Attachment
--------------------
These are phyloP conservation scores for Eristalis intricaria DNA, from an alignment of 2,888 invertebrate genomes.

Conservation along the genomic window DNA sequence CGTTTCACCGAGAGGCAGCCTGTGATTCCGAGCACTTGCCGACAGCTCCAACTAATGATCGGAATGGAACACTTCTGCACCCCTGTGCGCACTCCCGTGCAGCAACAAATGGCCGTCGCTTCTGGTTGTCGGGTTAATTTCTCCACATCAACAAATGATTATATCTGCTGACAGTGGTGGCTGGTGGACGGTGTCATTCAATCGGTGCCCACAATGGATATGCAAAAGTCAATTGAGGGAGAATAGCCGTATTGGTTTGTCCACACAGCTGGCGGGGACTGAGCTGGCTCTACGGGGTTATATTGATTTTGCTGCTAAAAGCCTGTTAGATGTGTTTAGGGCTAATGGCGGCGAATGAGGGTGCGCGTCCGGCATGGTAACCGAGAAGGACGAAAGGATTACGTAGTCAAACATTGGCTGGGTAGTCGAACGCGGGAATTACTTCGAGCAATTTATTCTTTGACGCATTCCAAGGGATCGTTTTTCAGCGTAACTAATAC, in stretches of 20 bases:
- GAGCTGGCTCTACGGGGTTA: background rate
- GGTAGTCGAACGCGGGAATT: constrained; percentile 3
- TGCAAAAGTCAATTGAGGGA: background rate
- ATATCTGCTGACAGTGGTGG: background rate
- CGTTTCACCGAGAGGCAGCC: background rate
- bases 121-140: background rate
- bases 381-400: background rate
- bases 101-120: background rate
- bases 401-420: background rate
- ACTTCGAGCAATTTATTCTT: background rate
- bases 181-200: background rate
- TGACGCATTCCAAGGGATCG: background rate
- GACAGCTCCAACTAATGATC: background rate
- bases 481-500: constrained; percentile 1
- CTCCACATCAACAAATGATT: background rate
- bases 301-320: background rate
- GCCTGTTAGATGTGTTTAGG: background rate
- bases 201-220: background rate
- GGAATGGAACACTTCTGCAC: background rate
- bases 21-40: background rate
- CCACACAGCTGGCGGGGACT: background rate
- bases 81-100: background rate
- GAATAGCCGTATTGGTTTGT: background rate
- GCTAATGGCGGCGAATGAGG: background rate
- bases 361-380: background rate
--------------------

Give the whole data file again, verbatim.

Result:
These are phyloP conservation scores for Eristalis intricaria DNA, from an alignment of 2,888 invertebrate genomes.

Conservation along the genomic window DNA sequence CGTTTCACCGAGAGGCAGCCTGTGATTCCGAGCACTTGCCGACAGCTCCAACTAATGATCGGAATGGAACACTTCTGCACCCCTGTGCGCACTCCCGTGCAGCAACAAATGGCCGTCGCTTCTGGTTGTCGGGTTAATTTCTCCACATCAACAAATGATTATATCTGCTGACAGTGGTGGCTGGTGGACGGTGTCATTCAATCGGTGCCCACAATGGATATGCAAAAGTCAATTGAGGGAGAATAGCCGTATTGGTTTGTCCACACAGCTGGCGGGGACTGAGCTGGCTCTACGGGGTTATATTGATTTTGCTGCTAAAAGCCTGTTAGATGTGTTTAGGGCTAATGGCGGCGAATGAGGGTGCGCGTCCGGCATGGTAACCGAGAAGGACGAAAGGATTACGTAGTCAAACATTGGCTGGGTAGTCGAACGCGGGAATTACTTCGAGCAATTTATTCTTTGACGCATTCCAAGGGATCGTTTTTCAGCGTAACTAATAC, in stretches of 20 bases:
- GAGCTGGCTCTACGGGGTTA: background rate
- GGTAGTCGAACGCGGGAATT: constrained; percentile 3
- TGCAAAAGTCAATTGAGGGA: background rate
- ATATCTGCTGACAGTGGTGG: background rate
- CGTTTCACCGAGAGGCAGCC: background rate
- bases 121-140: background rate
- bases 381-400: background rate
- bases 101-120: background rate
- bases 401-420: background rate
- ACTTCGAGCAATTTATTCTT: background rate
- bases 181-200: background rate
- TGACGCATTCCAAGGGATCG: background rate
- GACAGCTCCAACTAATGATC: background rate
- bases 481-500: constrained; percentile 1
- CTCCACATCAACAAATGATT: background rate
- bases 301-320: background rate
- GCCTGTTAGATGTGTTTAGG: background rate
- bases 201-220: background rate
- GGAATGGAACACTTCTGCAC: background rate
- bases 21-40: background rate
- CCACACAGCTGGCGGGGACT: background rate
- bases 81-100: background rate
- GAATAGCCGTATTGGTTTGT: background rate
- GCTAATGGCGGCGAATGAGG: background rate
- bases 361-380: background rate